AT&T UVERSE Native IPv6, a HOWTO
mehmet at akcin.net
Sat Nov 23 06:25:14 UTC 2013
Yay! Thank you very much.
You should write up something to their support forums!
> On Nov 22, 2013, at 22:22, Andrew D Kirch <trelane at trelane.net> wrote:
> Special thanks to Alexander from AT&T's "Tier-2" dept, though my suspicion is that that is not where he works, as he seems exceptionally clueful.
> Additional thanks to Owen DeLong who finally got me off my ass to actually do this, I'll see you in the sky!
> Ok, is this core routing? not really, but it's nice to see a major clue injection over at AT&T Uverse. I'm using this to document the MASSIVE bureaucratic PITA which is getting native IPv6 on uverse. You'll start from the default service on a 2wire "modem" (for values of modem that equate to profanity). If you have the Motorola NVG589, count yourself lucky and skip most of these steps.
> Abandon all hope ye who enter here....
> Step 1: contact AT&T Uverse support and complain that you need IPv6 (because we all need it, I in fact do for work).
> Step 2: general confusion as the level 1 droid doesn't know what IPv6 is, politely request to be transferred to tier 2
> step 3: you will be told that tier 2 is a paid service, invoke the almighty FCC and ask to speak with a supervisor, expect a long hold here.
> step 4: you arrive at tier 2, mention that IPv6 won't work on your 2wire and that AT&T has broken your protocol 41 tunnel with <insert tunnel broker here, usually HE>
> step 5: you'll need to get your 2wire replaced with a Motorola NVG589. Again you will be threatened with a cost to upgrade, mine was waived due to the work requirement. I'd guess some additional complaining and escalation will get this fee waived. My recollection was it was $100. The new modem is good news for quite a few reasons, the 2wire sucks, the Motorola sucks significantly less, and has a built in battery backup, but mine lacked the battery.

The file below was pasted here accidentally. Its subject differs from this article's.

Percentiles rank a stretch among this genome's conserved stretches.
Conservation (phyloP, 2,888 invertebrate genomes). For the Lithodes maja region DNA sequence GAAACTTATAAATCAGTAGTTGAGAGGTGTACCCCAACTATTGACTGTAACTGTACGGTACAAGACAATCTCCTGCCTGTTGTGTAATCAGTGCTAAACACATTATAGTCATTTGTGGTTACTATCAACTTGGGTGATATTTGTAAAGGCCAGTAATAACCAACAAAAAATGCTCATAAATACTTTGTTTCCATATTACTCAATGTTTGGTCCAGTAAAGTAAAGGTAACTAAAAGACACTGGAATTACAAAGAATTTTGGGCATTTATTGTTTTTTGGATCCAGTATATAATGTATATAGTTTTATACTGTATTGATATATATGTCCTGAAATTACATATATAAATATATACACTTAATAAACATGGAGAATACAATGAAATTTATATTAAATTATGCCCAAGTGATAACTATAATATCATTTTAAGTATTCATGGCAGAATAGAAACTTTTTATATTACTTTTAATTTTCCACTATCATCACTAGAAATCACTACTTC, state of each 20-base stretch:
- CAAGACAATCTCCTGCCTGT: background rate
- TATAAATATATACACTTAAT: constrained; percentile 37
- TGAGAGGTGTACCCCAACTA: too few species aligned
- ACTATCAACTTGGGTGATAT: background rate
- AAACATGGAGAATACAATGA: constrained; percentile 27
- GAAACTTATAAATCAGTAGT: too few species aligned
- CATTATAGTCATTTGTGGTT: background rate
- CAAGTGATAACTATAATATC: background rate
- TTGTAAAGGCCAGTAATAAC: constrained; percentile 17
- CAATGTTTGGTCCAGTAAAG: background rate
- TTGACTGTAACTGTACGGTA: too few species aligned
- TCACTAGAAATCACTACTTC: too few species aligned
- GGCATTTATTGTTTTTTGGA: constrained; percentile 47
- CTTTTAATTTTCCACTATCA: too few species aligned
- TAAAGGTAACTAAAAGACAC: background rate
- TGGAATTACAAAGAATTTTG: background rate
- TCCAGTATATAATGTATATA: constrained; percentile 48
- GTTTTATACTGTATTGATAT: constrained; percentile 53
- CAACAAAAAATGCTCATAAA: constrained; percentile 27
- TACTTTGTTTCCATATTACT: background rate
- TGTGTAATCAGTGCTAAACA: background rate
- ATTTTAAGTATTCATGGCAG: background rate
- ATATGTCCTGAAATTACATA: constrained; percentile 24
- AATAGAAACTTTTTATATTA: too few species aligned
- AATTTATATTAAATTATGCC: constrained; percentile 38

> step 6: you'll receive the motorola by mail, or have a tech install it, they actually had a tech in my area and I had an AT&T tech at my door in less than 20 minutes from when I got off the phone with tier-2 (I about died from the shock).
> step 7: configure the motorola (192.168.1.254) for passthrough, DHCPS-dynamic, disable the firewall, the "advanced" firewall, hpna, wireless, etc.
> Step 8: reboot to push the public IP to your real router.
> step 9: head over to the Motorola's home network tab, and in the status window you'll see:
> Status Available
> Global IPv6 Address 2602:306:cddd:xxxx::1/64
> Link-local IPv6 Address fe80::923e:abff:xxxx:7e40
> Router Advertisement Prefix 2602:306:cddd:xxxx::/64
> IPV6 Delegated LAN Prefix 2602:306:cddd:xxxx::
> In reality additional poking leads me to believe AT&T gives you a rather generous /60, but how to use it?
> step 10: set up dhcpv6, example for mikrotik follows (but should be easily convertible to nearly any router):
> /ipv6> export
> # dec/31/2001 20:26:03 by RouterOS 6.6
> # software id = 5F2Y-X73L
> /ipv6 address
> add address=2602:306:cddd:xxxx::1 from-pool=AT&T interface=bridge1
> /ipv6 dhcp-client
> add add-default-route=yes interface=ether10 pool-name=AT&T
> I hope that this is of help to someone.
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